It’s a local story, for sure, but it’s also an uncommon one … Save for the fact it perfectly encapsulates the story of many aspiring businesses in the Northern Kentucky region. It’s a story of how two people — a husband and a wife — saw their vision go from a true mom-and-pop operation to what they now regard as a “people-centric” company moving a massive amount of freight nationwide. “It” is the story of Legion Logistics, a model of the type of entrepreneurial spirit Blue North seeks to build, support, and promote in showcasing the potential of Northern Kentucky.
A freight management company operating out of Florence, the abridged history of Legion Logistics begins in 2009. That is when Lacy Starling and her business partner (and at the time, husband) Tony Coutsoftides got the idea to combine their knowledge – hers as the daughter of a truck driver with experience in business, marketing, and websites, his as a former military logistics specialist who later helped run a family cargo business overseas. With Coutsoftides working for logistics giant TQL at the time and Starling open to new opportunities, the idea to start their own logistics company seemed like a natural fit.
Starling and her partner poured their own funds into the business to get it off the ground, a necessity since they had no type of collateral, equipment, or even a physical location since the business began in the basement of their former home. An additional challenge came in trying to convince truck drivers they were creditworthy, putting additional stress on both the Starling and Coutsoftides as well as their wallets. Luckily, a dear friend believed in their vision and loaned them $30,000 to help them start Legion – a loan they paid back in just 8 months.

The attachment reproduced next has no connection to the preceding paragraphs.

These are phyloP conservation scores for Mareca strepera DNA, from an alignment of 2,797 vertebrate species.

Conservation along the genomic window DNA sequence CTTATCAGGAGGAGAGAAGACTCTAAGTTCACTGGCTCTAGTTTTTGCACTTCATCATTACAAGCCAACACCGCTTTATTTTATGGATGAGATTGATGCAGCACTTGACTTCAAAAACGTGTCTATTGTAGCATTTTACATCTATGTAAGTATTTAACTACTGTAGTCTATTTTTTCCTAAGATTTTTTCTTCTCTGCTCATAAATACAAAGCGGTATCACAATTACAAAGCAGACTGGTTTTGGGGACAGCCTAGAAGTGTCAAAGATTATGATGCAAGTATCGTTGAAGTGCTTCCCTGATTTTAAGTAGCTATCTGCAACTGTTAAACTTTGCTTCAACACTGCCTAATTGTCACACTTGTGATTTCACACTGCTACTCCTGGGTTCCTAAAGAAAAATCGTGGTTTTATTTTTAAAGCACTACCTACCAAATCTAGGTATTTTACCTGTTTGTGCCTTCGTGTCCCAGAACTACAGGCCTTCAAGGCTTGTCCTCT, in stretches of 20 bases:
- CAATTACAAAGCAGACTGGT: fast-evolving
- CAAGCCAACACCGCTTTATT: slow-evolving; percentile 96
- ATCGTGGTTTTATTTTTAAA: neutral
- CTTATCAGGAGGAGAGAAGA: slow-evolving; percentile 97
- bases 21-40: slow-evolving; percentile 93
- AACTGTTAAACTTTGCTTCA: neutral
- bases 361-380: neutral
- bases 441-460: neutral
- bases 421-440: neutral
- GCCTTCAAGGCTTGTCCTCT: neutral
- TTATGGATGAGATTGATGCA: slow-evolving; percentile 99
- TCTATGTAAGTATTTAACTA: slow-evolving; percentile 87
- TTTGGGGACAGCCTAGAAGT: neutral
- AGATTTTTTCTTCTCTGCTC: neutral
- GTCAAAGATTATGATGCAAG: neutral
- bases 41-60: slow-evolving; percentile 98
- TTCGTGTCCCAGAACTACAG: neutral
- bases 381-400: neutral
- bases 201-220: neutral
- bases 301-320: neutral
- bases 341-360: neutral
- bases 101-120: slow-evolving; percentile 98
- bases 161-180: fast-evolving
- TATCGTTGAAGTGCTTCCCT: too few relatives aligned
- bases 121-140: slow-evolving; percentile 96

Starling says Northern Kentucky is a prime location for those interested in investing in the supply chain and logistics industries given the number of warehouses and resources in places like the Small Business Development Center (SBDC) at Northern Kentucky University and Northern Kentucky Tri-Ed. Likewise, she says the city of Florence itself has been “amazing” in helping the company arrive at the point where it is now.
“We’ve gotten such a warm welcome in Northern Kentucky which is fantastic because neither Tony nor I are from this area. We’re both transplants and didn’t have a deep bench of resources when we started the company,” she says. “SBDC, Tri-Ed, and the City of Florence have been wonderful to us as we’ve grown. We know that when we have questions and need answers, we can turn to them.”
This is why Starling says she enjoyed Blue North’s recent virtual Supply Chain meetup event, saying it can serve as a valuable way to connect entrepreneurs to resources and create a conversation about regional needs – especially given the ongoing COVID-19 pandemic.
In much the same fashion she praised Blue North for its efforts to help people like her, Starling champions her team for persevering through the crisis. “We have the best team in the world, honestly and I never miss an opportunity to brag on them,” she says.
Focused on the future, Starling looks forward to brighter days ahead for her team and the customers they serve.
“There’s no such thing as a self-made person – there are men and women like myself and Tony who have been able to make something great because of the contributions of everyone else (with) our own sacrifice,” she says. “You have to have all these wonderful people around you, too and that’s probably the biggest lesson I’ve learned as a business owner: You’re only as good as your team and I’m lucky enough to have a great team.”
“There’s no such thing as a self-made person."